The thrill of a grill

Summer is a time for fireworks, swimming and lighting things on fire. The safest way to do this is with a grill and not, say, a flamethrower (though the flamethrower would be considerably more fun, quicker and less stressful way to barbeque).

My grilling journey got off to a rough start. Beginning with a tiny charcoal grill roughly the size of a muskrat, my “Smokey Joe,” which sounds like a cigarette mascot from 1987, had all the heating capabilities an Easy Bake Oven and could warm about six blueberries on a grilling surface the rough circumference of a potato.

In order to most effectively light charcoal you’re supposed to arrange it into a pyramid, which makes sense as you apparently need to appease Agni, the Vedic god of fire in order to ignite it. You may or may not have to do the additional “Crazy Idiot Man Dance” and sacrifice a squirrel to a volcano, but this what you feel like doing after 20 minutes of charcoal-lighting futility.

The first time I used my grill (after unrolling it from its gum wrapper) and bathing each charcoal briquette in enough lighter fluid to render it a Molotov cocktail, I was approached by a curious 6-year-old neighbor girl wondering if she could play with my toy.

Little girl: “Is that, like, a REAL grill?” she asked far too judgingly for a 6-year-old.

Me (suspiciously): “Yes…,” I responded hesitantly, thinking this was either a trick question or perhaps an accusation of theft. A fair assumption, seeing as though someone could steal it by tucking it into their pants.

Little girl: “It’s so SMALL!” she giggled.

This took me by surprise. At first, I was insulted, but then considered she was six and had not yet developed the filter that we adults have in order not to offend people’s sensibilities. She was just saying whatever came to mind and I knew, as a grown-up, I couldn’t take it personally. I had to reply with tact.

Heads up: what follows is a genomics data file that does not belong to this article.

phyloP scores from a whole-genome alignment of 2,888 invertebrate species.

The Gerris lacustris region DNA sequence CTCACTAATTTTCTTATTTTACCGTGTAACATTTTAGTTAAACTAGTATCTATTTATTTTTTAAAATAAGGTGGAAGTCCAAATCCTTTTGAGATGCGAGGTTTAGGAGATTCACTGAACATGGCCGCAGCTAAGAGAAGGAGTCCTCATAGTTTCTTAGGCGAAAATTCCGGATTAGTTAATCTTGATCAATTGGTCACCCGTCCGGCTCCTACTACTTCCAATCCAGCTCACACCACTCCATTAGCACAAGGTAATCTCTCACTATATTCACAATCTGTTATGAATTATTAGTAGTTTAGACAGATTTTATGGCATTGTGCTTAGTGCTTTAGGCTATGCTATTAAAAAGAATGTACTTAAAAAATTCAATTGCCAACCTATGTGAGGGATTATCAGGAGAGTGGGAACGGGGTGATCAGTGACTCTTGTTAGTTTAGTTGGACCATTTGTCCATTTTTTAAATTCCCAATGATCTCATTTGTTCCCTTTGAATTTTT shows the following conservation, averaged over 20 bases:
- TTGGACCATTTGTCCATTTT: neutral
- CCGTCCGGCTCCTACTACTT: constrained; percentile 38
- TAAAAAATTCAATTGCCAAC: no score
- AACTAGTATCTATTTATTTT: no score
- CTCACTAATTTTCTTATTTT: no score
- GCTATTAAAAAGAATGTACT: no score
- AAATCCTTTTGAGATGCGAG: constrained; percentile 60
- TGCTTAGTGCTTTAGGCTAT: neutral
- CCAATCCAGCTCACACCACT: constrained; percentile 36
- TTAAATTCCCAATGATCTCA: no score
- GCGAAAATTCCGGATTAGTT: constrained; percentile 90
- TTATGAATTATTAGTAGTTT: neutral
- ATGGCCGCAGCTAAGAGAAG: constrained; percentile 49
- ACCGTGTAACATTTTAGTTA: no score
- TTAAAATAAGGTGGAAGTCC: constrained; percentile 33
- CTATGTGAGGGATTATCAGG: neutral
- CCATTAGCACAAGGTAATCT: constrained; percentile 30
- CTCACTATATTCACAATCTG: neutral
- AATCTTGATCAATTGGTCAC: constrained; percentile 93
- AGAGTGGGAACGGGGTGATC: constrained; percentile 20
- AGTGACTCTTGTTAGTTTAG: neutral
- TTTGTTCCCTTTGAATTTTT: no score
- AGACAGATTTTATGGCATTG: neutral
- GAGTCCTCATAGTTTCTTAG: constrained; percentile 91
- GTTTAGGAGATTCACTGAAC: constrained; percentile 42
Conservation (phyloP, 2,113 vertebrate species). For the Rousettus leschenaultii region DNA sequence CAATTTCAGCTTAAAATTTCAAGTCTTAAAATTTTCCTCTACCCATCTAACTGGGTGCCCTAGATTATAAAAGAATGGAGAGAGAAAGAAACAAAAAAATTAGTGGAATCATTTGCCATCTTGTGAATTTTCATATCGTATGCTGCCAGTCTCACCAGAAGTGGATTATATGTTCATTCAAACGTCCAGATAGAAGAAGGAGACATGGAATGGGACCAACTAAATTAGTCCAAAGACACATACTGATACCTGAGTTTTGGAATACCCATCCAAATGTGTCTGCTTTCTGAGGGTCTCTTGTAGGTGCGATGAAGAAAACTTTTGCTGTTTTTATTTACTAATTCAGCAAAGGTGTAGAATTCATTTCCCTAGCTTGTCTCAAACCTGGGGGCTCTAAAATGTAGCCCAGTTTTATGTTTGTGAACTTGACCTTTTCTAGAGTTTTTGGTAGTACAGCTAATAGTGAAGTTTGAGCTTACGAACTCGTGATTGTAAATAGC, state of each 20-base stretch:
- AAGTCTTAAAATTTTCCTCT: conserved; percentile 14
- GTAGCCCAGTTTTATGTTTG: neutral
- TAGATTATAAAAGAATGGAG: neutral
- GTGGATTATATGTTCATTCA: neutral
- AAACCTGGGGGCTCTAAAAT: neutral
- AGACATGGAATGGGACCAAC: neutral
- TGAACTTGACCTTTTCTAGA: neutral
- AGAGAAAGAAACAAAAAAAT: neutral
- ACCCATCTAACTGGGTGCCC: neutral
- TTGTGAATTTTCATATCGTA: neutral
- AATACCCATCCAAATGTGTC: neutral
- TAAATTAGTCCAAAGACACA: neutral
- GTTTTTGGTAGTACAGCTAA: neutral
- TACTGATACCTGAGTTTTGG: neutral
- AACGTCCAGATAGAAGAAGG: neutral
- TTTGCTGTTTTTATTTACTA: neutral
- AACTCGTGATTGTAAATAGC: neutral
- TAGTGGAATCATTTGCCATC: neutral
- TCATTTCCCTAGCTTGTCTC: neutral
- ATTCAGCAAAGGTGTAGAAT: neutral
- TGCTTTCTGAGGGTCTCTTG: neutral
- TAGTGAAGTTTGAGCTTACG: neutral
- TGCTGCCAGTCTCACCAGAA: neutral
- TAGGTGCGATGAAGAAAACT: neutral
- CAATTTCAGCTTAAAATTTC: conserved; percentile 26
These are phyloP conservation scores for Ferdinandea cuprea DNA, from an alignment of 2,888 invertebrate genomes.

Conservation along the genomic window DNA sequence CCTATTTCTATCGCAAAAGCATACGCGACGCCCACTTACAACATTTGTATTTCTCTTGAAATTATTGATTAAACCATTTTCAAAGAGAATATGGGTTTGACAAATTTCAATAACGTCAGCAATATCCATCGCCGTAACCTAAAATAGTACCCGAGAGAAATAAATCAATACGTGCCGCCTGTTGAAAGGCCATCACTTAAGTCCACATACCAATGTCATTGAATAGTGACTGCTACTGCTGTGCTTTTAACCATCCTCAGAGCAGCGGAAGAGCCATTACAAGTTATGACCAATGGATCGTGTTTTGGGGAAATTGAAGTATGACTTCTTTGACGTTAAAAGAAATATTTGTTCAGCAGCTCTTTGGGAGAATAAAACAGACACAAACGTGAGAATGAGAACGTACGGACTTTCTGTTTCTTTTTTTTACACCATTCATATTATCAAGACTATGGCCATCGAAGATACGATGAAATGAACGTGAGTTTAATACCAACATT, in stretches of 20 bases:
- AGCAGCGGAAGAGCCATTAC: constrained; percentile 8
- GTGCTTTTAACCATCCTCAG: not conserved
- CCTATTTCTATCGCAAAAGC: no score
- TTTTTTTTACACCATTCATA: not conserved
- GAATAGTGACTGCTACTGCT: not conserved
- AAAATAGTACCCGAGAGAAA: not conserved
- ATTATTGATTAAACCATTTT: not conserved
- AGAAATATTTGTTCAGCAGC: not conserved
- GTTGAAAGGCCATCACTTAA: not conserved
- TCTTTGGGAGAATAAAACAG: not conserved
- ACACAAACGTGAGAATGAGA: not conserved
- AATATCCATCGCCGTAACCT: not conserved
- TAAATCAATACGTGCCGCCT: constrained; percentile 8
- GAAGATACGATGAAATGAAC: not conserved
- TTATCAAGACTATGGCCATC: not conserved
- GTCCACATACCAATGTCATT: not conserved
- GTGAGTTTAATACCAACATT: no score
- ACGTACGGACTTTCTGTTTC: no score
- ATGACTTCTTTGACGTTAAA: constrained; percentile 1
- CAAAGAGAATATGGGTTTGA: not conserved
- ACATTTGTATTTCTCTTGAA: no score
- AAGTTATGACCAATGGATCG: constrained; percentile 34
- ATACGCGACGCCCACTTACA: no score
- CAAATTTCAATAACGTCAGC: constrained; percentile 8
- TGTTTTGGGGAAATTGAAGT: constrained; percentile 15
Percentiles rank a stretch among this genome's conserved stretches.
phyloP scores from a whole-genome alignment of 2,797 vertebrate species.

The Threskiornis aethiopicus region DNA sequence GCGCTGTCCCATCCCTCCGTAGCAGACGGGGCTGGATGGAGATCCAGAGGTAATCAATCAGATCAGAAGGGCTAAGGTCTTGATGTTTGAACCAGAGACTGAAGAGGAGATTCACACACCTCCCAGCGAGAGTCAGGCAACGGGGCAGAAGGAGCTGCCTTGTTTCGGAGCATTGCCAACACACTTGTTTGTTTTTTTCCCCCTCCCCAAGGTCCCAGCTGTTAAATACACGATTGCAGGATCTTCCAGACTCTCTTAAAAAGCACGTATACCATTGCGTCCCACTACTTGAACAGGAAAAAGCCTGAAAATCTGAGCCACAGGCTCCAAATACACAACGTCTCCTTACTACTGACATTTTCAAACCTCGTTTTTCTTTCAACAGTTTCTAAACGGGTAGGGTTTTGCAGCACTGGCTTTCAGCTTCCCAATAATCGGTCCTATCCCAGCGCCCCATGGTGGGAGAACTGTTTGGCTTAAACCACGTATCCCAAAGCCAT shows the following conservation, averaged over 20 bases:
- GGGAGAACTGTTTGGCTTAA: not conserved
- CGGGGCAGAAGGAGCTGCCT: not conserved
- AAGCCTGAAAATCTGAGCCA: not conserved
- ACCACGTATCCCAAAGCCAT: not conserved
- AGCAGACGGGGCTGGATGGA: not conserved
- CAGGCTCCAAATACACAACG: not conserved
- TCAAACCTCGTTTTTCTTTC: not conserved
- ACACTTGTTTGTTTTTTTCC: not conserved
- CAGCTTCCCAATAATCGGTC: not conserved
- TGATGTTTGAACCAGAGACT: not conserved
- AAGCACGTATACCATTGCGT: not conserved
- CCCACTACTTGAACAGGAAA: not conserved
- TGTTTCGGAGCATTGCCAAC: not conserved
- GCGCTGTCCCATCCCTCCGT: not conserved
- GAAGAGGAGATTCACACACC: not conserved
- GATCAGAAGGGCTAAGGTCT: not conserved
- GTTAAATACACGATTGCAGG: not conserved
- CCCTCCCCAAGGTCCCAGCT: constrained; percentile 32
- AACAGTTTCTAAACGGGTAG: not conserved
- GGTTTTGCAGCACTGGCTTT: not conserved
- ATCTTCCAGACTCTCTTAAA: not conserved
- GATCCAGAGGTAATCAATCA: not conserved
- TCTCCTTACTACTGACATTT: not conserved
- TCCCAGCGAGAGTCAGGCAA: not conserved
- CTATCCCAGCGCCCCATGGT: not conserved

Me: “YOU’RE small!” I replied tactfully, pointing my spatula at her and accidently spraying her with hamburger juice.

This simply wasn’t the way man was supposed to grill. The way I always imagined it, boys became men by returning from the hunt holding a buffalo or dragon they killed themselves and throwing it onto a massive flaming pit in front of village warriors, not by roasting a cocktail wiener with a toothpick over a Bic lighter in front of a 6-year-old wearing a tiara.

It occurred to me that if a 6-year-old girl was giggling at the size of my grill, what would grown women think? Clearly, I needed a bigger unit (GRILL!). Thankfully I didn’t have to wait long. Upon retirement, my parents migrated south and I was the beneficiary of “something we don’t want to haul.” This time it turned out to be my dad’s propane grill.

“Finally,” I thought as I rubbed the steel surface without first having to get down on my hands-and-knees. “My first man grill. Don’t cry, Kelly. Keep it together. You knew this day would come.”

I thought I had finally become a grill master. Gone was the baby grill of my youth and having to change its infant briquettes. In front of me was a grill that could conceivably blow up and cause GREAT BODILY HARM. I couldn’t have been happier. That is, until I visited my parents’ new house and saw my dad’s brand new stainless steel monstrosity that could devour my grill in one gulp while simultaneously picking Smokey Joes out of its teeth like they were sesame seeds. It looked more like some kind of Star Trek space coffin.

Should you want to, you could cook an entire cow. Being a guy, I kinda wanted to.

“Do you grill with that or use it to transport the elderly around town?” I asked.

“It’s just in case the University of Arkansas football team or the entire population of Chicago came over to visit we could feed them all,” I pictured my dad saying to my mom as justification as to why he purchased it.

With its chrome exterior, standing next to it for 10 minutes on a sunny day would give you third-degree burns. It wouldn’t have surprised me if he pushed a button and machine guns burst from the sides. I’m relatively certain Michael Bay is casting my dad’s grill in the next Transformer movie.

Needless to say, I once again have a severe case of grill envy.

Time to get a flamethrower.


Kelly Van De Walle can be reached at



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